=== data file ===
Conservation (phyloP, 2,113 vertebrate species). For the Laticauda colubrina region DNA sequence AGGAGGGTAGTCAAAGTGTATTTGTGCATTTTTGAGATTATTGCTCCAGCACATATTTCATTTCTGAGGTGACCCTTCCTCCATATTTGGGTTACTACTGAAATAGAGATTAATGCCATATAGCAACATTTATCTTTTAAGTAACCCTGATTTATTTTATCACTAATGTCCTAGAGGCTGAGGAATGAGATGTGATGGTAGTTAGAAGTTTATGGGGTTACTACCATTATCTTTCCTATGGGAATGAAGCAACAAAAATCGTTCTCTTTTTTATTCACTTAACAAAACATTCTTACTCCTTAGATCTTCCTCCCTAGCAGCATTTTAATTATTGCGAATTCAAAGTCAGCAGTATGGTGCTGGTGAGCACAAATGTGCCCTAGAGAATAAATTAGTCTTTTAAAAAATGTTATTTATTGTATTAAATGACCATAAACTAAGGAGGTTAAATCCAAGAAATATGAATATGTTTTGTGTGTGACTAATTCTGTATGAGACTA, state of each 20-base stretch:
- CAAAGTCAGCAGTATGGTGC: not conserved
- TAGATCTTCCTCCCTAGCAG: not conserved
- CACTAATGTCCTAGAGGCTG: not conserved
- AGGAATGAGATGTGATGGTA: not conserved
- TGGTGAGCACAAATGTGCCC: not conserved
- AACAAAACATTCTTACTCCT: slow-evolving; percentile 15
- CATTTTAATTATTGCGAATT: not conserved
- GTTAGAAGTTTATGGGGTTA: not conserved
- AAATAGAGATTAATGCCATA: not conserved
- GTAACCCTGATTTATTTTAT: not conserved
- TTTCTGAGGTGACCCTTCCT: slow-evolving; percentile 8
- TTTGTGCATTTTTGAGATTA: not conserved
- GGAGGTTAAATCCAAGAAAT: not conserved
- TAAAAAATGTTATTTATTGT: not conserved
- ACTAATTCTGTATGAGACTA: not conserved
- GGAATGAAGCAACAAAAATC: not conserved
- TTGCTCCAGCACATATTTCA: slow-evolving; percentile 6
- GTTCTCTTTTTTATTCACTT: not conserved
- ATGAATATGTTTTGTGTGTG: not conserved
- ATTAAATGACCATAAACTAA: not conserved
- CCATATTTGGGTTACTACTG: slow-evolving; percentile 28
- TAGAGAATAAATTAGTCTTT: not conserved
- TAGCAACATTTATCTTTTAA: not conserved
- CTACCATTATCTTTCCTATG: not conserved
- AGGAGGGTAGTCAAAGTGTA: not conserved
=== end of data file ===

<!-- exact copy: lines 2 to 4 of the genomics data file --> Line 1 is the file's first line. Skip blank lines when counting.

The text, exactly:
- CAAAGTCAGCAGTATGGTGC: not conserved
- TAGATCTTCCTCCCTAGCAG: not conserved
- CACTAATGTCCTAGAGGCTG: not conserved